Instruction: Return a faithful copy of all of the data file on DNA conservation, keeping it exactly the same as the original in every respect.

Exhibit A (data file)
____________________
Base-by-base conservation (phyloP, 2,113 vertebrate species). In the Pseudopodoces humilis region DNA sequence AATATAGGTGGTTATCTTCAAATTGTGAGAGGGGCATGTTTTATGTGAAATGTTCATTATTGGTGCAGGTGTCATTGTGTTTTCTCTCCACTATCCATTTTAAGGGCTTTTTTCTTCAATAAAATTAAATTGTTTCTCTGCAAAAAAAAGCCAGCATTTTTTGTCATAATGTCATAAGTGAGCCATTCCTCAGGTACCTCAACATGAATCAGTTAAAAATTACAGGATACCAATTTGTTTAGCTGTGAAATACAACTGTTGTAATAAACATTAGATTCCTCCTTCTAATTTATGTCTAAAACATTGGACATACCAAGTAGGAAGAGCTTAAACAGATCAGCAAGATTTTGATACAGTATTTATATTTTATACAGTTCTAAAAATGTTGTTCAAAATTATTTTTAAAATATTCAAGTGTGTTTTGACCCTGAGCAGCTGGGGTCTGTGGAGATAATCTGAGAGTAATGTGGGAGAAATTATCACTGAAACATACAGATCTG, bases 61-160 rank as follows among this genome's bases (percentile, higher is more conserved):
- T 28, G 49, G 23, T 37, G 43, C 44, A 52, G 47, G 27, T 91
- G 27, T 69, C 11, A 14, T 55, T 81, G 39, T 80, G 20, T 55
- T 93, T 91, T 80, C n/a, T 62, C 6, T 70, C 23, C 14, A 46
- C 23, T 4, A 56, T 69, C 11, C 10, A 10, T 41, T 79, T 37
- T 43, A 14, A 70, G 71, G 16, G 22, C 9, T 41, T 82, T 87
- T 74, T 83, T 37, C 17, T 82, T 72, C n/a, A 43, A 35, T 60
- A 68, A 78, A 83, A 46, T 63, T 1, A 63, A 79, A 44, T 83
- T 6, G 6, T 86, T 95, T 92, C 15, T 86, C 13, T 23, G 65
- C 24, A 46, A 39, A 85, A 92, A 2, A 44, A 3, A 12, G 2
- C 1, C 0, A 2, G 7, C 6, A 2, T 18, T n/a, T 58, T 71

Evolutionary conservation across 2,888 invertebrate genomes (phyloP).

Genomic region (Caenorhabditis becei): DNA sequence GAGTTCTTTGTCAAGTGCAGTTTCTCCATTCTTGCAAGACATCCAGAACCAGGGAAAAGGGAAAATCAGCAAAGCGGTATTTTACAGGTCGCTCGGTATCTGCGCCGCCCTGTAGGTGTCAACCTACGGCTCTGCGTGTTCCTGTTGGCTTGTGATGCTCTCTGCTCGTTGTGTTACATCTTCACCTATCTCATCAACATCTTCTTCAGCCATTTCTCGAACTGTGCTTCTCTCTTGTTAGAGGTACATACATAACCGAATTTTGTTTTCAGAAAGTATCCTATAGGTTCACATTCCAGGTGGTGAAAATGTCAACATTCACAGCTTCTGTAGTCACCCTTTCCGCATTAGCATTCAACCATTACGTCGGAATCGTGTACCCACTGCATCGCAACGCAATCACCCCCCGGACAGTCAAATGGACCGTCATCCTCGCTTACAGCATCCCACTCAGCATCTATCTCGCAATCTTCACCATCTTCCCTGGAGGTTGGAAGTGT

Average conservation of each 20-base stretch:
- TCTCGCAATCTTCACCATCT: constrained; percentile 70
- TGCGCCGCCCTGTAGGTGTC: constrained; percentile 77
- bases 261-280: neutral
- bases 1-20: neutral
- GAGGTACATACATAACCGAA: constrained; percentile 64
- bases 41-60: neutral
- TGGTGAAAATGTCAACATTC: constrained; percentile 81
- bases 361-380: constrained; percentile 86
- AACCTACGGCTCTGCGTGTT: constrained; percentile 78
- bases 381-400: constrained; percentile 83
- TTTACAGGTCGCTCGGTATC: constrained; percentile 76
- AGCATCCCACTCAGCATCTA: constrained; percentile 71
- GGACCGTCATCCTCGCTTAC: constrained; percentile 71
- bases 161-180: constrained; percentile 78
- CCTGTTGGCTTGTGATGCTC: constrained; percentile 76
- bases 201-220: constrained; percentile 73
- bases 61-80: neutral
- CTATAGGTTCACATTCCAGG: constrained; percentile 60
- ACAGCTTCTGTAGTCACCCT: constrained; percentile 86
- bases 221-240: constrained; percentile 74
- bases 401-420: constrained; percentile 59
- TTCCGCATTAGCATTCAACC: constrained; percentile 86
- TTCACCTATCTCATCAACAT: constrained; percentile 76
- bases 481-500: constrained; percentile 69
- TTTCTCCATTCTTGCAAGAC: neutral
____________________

Base-by-base conservation (phyloP, 2,113 vertebrate species). In the Pseudopodoces humilis region DNA sequence AATATAGGTGGTTATCTTCAAATTGTGAGAGGGGCATGTTTTATGTGAAATGTTCATTATTGGTGCAGGTGTCATTGTGTTTTCTCTCCACTATCCATTTTAAGGGCTTTTTTCTTCAATAAAATTAAATTGTTTCTCTGCAAAAAAAAGCCAGCATTTTTTGTCATAATGTCATAAGTGAGCCATTCCTCAGGTACCTCAACATGAATCAGTTAAAAATTACAGGATACCAATTTGTTTAGCTGTGAAATACAACTGTTGTAATAAACATTAGATTCCTCCTTCTAATTTATGTCTAAAACATTGGACATACCAAGTAGGAAGAGCTTAAACAGATCAGCAAGATTTTGATACAGTATTTATATTTTATACAGTTCTAAAAATGTTGTTCAAAATTATTTTTAAAATATTCAAGTGTGTTTTGACCCTGAGCAGCTGGGGTCTGTGGAGATAATCTGAGAGTAATGTGGGAGAAATTATCACTGAAACATACAGATCTG, bases 61-160 rank as follows among this genome's bases (percentile, higher is more conserved):
- T 28, G 49, G 23, T 37, G 43, C 44, A 52, G 47, G 27, T 91
- G 27, T 69, C 11, A 14, T 55, T 81, G 39, T 80, G 20, T 55
- T 93, T 91, T 80, C n/a, T 62, C 6, T 70, C 23, C 14, A 46
- C 23, T 4, A 56, T 69, C 11, C 10, A 10, T 41, T 79, T 37
- T 43, A 14, A 70, G 71, G 16, G 22, C 9, T 41, T 82, T 87
- T 74, T 83, T 37, C 17, T 82, T 72, C n/a, A 43, A 35, T 60
- A 68, A 78, A 83, A 46, T 63, T 1, A 63, A 79, A 44, T 83
- T 6, G 6, T 86, T 95, T 92, C 15, T 86, C 13, T 23, G 65
- C 24, A 46, A 39, A 85, A 92, A 2, A 44, A 3, A 12, G 2
- C 1, C 0, A 2, G 7, C 6, A 2, T 18, T n/a, T 58, T 71

Evolutionary conservation across 2,888 invertebrate genomes (phyloP).

Genomic region (Caenorhabditis becei): DNA sequence GAGTTCTTTGTCAAGTGCAGTTTCTCCATTCTTGCAAGACATCCAGAACCAGGGAAAAGGGAAAATCAGCAAAGCGGTATTTTACAGGTCGCTCGGTATCTGCGCCGCCCTGTAGGTGTCAACCTACGGCTCTGCGTGTTCCTGTTGGCTTGTGATGCTCTCTGCTCGTTGTGTTACATCTTCACCTATCTCATCAACATCTTCTTCAGCCATTTCTCGAACTGTGCTTCTCTCTTGTTAGAGGTACATACATAACCGAATTTTGTTTTCAGAAAGTATCCTATAGGTTCACATTCCAGGTGGTGAAAATGTCAACATTCACAGCTTCTGTAGTCACCCTTTCCGCATTAGCATTCAACCATTACGTCGGAATCGTGTACCCACTGCATCGCAACGCAATCACCCCCCGGACAGTCAAATGGACCGTCATCCTCGCTTACAGCATCCCACTCAGCATCTATCTCGCAATCTTCACCATCTTCCCTGGAGGTTGGAAGTGT

Average conservation of each 20-base stretch:
- TCTCGCAATCTTCACCATCT: constrained; percentile 70
- TGCGCCGCCCTGTAGGTGTC: constrained; percentile 77
- bases 261-280: neutral
- bases 1-20: neutral
- GAGGTACATACATAACCGAA: constrained; percentile 64
- bases 41-60: neutral
- TGGTGAAAATGTCAACATTC: constrained; percentile 81
- bases 361-380: constrained; percentile 86
- AACCTACGGCTCTGCGTGTT: constrained; percentile 78
- bases 381-400: constrained; percentile 83
- TTTACAGGTCGCTCGGTATC: constrained; percentile 76
- AGCATCCCACTCAGCATCTA: constrained; percentile 71
- GGACCGTCATCCTCGCTTAC: constrained; percentile 71
- bases 161-180: constrained; percentile 78
- CCTGTTGGCTTGTGATGCTC: constrained; percentile 76
- bases 201-220: constrained; percentile 73
- bases 61-80: neutral
- CTATAGGTTCACATTCCAGG: constrained; percentile 60
- ACAGCTTCTGTAGTCACCCT: constrained; percentile 86
- bases 221-240: constrained; percentile 74
- bases 401-420: constrained; percentile 59
- TTCCGCATTAGCATTCAACC: constrained; percentile 86
- TTCACCTATCTCATCAACAT: constrained; percentile 76
- bases 481-500: constrained; percentile 69
- TTTCTCCATTCTTGCAAGAC: neutral